Alameda City Council Unanimously Extends Moratorium on Evictions & Rent Increases

Wednesday, April 13, 2016
Dean Preston
Tenants Together

Early Wednesday morning, the Alameda City Council unanimously extended the City’s moratorium against evictions and rent increases. The moratorium was set to expire January 9, 2016. It has been extended 60 days. Under the law, landlords must have “just cause” to evict and cannot impose rent increases above 8%. The extension of the moratorium was crucial to prevent rent gouging in anticipation of the adoption of a more comprehensive rent control law. This is a huge victory for the Alameda Renters Coalition and builds momentum for their campaign for meaningful rent control.

The Council considered three options to address rising rents and displacement, but approved none of the options at the meeting that lasted nearly nine hours. Instead the Council stated areas of agreement and asked staff to draft an ordinance for the Council to vote on in February.

The Council mainly discussed the weakest option, beefing up the Rent Review Advisory Committee (RRAC), the city’s existing rent mediation program. However, critics argued, and city staff and council members acknowledged, that this option would not stop a landlord from imposing large rent increases. Decisions of the RRAC are nonbinding.

The strongest option before the council was rent control with just cause for eviction protections. However, Alameda Renters Coalition correctly argued that the staff’s draft made mistakes in allowing annual 8% rent increases and allowing permanent evictions for capital improvement work. Nonetheless, the option provided a decent framework and starting point for discussion of a real rent control law. However, this option did not attract support of the majority of the council.

The council indicated that it would like staff to work out an entirely new ordinance, one that Councilmember Spencer described as "RRAC with teeth." Some features discussed include disincentivizing rent increases over 5% annually by requiring mediation or arbitration if a landlord wanted to increase rent above 5%, requiring landlords to offer tenants a year lease at the time of a rent increase, requiring landlords to pay relocation payments to tenants facing no-fault evictions, and limiting the rent for the unit for new tenants following no fault evictions. Staff says they will have new ordinance available to council for 1st reading in February. The Council expressed the desire for the ordinance to contain a sunset date; 2019 was contained in the staff recommendation.

Notably, the City Council appears to have rejected including eviction protections in the ordinance. Tenants Together Legal Director, Leah Simon-Weisberg and countless Alameda residents emphasized the need for eviction protections to provide stability to renters who pay their rent and comply with their obligations. However, the City Council appears not to understand that allowing landlords to evict tenants without a reason, even with rent control in place, doesn't do much to help tenants.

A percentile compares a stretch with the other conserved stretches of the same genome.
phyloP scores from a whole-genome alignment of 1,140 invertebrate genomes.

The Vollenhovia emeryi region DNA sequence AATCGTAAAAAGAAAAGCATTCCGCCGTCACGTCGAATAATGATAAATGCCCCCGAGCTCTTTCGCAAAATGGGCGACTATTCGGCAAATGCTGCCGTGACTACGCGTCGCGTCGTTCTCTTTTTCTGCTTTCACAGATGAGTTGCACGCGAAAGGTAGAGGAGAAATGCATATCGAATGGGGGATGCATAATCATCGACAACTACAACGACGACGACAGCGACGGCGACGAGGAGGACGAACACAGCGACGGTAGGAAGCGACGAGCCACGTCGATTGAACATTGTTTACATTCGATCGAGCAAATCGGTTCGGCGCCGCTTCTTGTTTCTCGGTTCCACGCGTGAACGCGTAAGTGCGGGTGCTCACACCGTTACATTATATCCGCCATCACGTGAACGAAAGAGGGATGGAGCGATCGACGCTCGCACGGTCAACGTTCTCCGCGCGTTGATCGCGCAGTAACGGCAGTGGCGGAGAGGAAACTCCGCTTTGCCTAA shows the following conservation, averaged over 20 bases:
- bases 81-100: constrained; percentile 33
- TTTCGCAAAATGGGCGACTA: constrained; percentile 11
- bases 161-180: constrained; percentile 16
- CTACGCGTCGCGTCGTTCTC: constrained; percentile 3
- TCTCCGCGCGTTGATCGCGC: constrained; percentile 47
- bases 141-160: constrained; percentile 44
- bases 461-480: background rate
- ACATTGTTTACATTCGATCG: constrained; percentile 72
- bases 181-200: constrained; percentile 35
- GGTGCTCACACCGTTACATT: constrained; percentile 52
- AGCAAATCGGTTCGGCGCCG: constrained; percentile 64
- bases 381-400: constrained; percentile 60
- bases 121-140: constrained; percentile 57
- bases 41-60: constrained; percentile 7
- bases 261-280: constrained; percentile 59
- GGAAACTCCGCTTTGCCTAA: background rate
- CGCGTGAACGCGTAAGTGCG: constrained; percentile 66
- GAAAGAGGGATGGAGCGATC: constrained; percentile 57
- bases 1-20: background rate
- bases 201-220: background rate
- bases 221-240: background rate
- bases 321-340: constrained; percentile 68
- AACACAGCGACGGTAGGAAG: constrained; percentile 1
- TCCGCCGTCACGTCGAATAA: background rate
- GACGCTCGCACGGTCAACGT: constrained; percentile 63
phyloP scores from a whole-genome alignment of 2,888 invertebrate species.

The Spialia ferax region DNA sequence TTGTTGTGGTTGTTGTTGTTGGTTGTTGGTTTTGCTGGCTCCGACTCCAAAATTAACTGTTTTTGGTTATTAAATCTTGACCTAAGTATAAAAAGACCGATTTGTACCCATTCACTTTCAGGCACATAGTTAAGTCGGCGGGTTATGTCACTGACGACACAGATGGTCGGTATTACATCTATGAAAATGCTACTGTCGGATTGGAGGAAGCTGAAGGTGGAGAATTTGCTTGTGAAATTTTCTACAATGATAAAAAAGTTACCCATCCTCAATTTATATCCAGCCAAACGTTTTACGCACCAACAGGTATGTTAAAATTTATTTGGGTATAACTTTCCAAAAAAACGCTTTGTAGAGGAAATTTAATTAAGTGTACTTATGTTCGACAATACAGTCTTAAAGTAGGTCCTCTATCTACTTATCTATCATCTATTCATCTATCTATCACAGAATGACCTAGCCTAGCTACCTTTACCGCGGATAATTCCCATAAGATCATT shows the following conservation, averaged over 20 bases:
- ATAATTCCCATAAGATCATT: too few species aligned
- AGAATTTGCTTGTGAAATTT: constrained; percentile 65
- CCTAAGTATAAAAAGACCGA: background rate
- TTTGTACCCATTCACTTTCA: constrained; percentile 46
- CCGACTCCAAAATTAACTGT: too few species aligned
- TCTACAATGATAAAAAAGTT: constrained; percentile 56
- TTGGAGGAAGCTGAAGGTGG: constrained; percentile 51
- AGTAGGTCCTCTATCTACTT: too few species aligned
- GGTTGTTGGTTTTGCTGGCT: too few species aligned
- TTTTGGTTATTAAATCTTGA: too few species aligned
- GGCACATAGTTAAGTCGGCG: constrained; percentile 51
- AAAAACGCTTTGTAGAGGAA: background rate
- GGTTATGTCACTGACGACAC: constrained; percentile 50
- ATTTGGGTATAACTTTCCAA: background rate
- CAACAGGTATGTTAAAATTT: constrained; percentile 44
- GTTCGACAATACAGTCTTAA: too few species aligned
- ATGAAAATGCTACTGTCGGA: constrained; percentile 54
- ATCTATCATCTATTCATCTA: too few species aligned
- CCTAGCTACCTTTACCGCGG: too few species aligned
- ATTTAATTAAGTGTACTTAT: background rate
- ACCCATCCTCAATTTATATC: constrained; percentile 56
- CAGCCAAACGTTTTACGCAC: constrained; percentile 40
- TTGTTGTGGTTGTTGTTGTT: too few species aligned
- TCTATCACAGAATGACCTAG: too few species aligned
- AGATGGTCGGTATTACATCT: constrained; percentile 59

Landlord lobbyists, who oppose any enforceable regulations on rent, continued to push the idea that landlords increasing rent any amount under 10% is acceptable. City staff proposed one option of an 8% rent increase cap, presumably modeled on San Jose, which is actually in the process of revising its ordinance following a poll showing widespread support for reducing rent increases far below the allowable 8%. (San Jose adopted at 8% cap at a time when that figure was related to high inflation rates.)

One councilmember in Alameda expressed interest in 6% increases and another wanted to focus on cumulative increases being no more than 12% in two years, but neither provided justification for any of these figures. Only the renters’ coalition proposed numbers grounded in anything. ARC pushed rent increases tied to CPI (inflation), the approach used by virtually every rent control city and regularly upheld by the courts.

The public testimony from renters and homeowners in support of rent control was powerful. At 10:30 pm, a large group of high school students who had been waiting hours to speak asked to be taken out of order so they could get home and get some sleep before school the next day. They spoke about the impact of rent increases and the threat of displacement on them and their families. Long-term tenants from all walks of life spoke about the need to protect residents and stop displacement.

Thanks to tireless organizing by the Alameda Renters Coalition the moratorium is in effect preventing the worst abuses for now, and staff has been directed to prepare a new ordinance for the council’s consideration in February. ARC will continue to organize for real rent control and just cause for eviction protections. In the meantime, ARC should celebrate this latest victory in moving the City of Alameda one major step closer to adopting an effective rent control law to protect city residents from unfair rent hikes and displacement.


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